Sam Wróbel has gone from a kid in Chicago cutting paper to an adult in southwest Louisiana cutting paper — professionally.
Wróbel, whose last name is Polish for sparrow, studied art in college and worked for years as a sign artist, making mostly illustration-type artwork for Trader Joe’s.
Years of full-time travel brought them to Acadiana and its nature, music and country Mardi Gras traditions. That was all it took.
“I came here and fell in love with the culture,” they said.
Wróbel moved to Lafayette in 2017 and started Sparrow Papercraft a year later. The business focused at first on painting and illustrating but over time returned to their artistic and Polish roots — papercutting.
Wycinanki is the Polish folk art of papercutting, which Wróbel learned as a child from a good family friend named Doris Sikorsky. She was a professional papercutter and passed that tradition on to little Sam through two master/apprentice grants in ethnic art from the Illinois Arts Council.
“It took me until I was older to realize what had been passed on to me,” Wróbel said. “Everyone always says find your niche. I had my niche all along.”
Now 36 and based in Elton, Wróbel uses only scissors and paper to hand-cut traditional folk designs blended with the nature and culture of Cajun country to produce original wycinanki art.
“When I first started doing it I just never thought people in Louisiana would care about my Polish folk art, but they do,” they said.
What is wycinanki?
The traditional Polish folk art of papercutting was done mostly by peasants, farmers or women living in rural areas. They’d traditionally use heavy sheep shears because that’s what they had, Wróbel explained, but over time they also came to use scissors.
Some of the common designs include roosters, flowers, farm or wedding scenes.
“They were depicting scenes from their daily lives,” they said. “That’s something Doris taught me. Don’t just copy the old pictures.”
So she had Wróbel depict scenes from their own life. Wróbel remembers putting scissors to paper to create a sleepover scene.
They’re still incorporating common scenes from daily life, although the optics have changed a bit. Now there are crawfish boats and Mardi Gras courirs in their pieces.
“The culture here is so vibrant and inspirational,” Wróbel said. “I’m also a Southwest Louisiana Master Naturalist, so I’m very inspired by nature — birds, animals, plants.”
‘So Cajun and so Polish at the same time’
While the designs change, the spirit of the art remains the same. It’s fanciful, they said, referring to the angles, colors and intricacies within the designs. But it is still a simple art reflecting daily life and common items.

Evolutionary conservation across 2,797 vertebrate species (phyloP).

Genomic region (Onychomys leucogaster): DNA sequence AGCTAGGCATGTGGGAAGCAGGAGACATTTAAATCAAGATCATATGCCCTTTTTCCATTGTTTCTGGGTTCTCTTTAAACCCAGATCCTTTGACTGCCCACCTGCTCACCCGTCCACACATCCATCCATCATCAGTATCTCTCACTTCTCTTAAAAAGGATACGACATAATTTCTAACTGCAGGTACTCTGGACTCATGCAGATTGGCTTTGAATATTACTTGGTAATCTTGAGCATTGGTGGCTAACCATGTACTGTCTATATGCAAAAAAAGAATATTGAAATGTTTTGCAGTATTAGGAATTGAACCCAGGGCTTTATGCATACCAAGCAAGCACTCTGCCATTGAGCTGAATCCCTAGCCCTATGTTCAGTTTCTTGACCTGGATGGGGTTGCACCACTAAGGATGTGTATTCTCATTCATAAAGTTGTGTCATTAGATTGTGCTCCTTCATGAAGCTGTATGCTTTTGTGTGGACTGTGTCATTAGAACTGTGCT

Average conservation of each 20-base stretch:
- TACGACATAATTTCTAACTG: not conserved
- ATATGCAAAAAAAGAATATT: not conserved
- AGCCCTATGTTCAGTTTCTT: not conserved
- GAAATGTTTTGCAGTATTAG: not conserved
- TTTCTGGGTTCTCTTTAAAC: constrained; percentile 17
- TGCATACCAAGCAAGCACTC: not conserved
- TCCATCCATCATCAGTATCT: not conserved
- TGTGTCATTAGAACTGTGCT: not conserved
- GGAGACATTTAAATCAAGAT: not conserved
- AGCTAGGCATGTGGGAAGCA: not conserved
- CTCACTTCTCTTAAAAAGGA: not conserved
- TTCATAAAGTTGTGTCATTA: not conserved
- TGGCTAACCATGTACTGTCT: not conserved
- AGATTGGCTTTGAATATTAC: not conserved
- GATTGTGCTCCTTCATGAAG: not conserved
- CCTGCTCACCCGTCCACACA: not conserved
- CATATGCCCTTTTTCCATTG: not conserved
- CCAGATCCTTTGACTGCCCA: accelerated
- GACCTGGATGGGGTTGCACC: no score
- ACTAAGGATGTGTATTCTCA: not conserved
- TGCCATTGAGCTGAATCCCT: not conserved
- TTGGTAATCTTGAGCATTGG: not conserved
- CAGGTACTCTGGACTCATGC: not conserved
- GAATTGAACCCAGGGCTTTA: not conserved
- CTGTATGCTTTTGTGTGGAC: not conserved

“I feel like I’m still doing it in the spirit of it,” Wróbel said. “It’s important to carry it on but also important to put your own spin on it.
“People think of tradition as static, not changing, but that’s not how it’s ever been.”
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The art evolved well before Sikorsky introduced Wróbel to it in the ’90s, becoming more intricate as tools and materials improved. But the heart of it has stayed the same, they said.
“I do some traditional style and try to keep the traditional feel to it,” they said. “Like with any art, you develop your own style after a while.”
That’s reflected on the Sparrow Papercraft website, where colorful roosters and intricate flowers share space with alligators, pelicans and Mardi Gras costumes.
“I want people to still recognize it,” they said. “My first Mardi Gras piece, it looks so Cajun and so Polish at the same time.”
The making of an art business
They do commission work as well as their own pieces, which can be found in the online shop. There are original works made of paper as well as prints of those designs converted into stickers, greeting cards and T-shirts. Sparrow Papercraft items also can be found at some markets.
Stickers tend to be their best sellers, and it makes Wróbel happy to see the Mardi Gras sticker on cars around town.
Mardi Gras holds a special place in their heart, which translates into new pieces for the holiday each year. Wróbel does an annual limited edition Mardi Gras print and has designed the patch for a Mardi Gras run they attend each year near Eunice.
The amount of time papercutting takes depends on the project. Size and layering make a difference. With so many tiny details and thin paper, Wróbel uses a high-quality, extra-strength glue stick.
“It’s like gluing a piece of lace down,” they said.
They work with paper of all colors rather than dying it themselves. It gives the work an added challenge they enjoy.
“That’s one thing that’s so great about this work,” they said. “I can be having a bad day and then I just go to my desk and it’s covered in colorful paper. It’s hard to be in a bad mood around so much color.”
When Wróbel was first taught wycinanki, it was a dying folk art. It has had a bit of a resurgence, but much of the work being done today is digital rather than paper, the artist said.
That reminds Wróbel how precious and fleeting this work can be.
Wróbel calls Sikorsky, now in her 80s and still in Chicago, to check in every week.
“She gave me this gift; I want to honor that,” they said. “I guess she saw something in me.”
Contact children’s issues reporter Leigh Guidry at [email protected] or on Twitter @LeighGGuidry.
This article originally appeared on Lafayette Daily Advertiser: Papercutter blends Polish folk art with Cajun culture: Acadiana Makers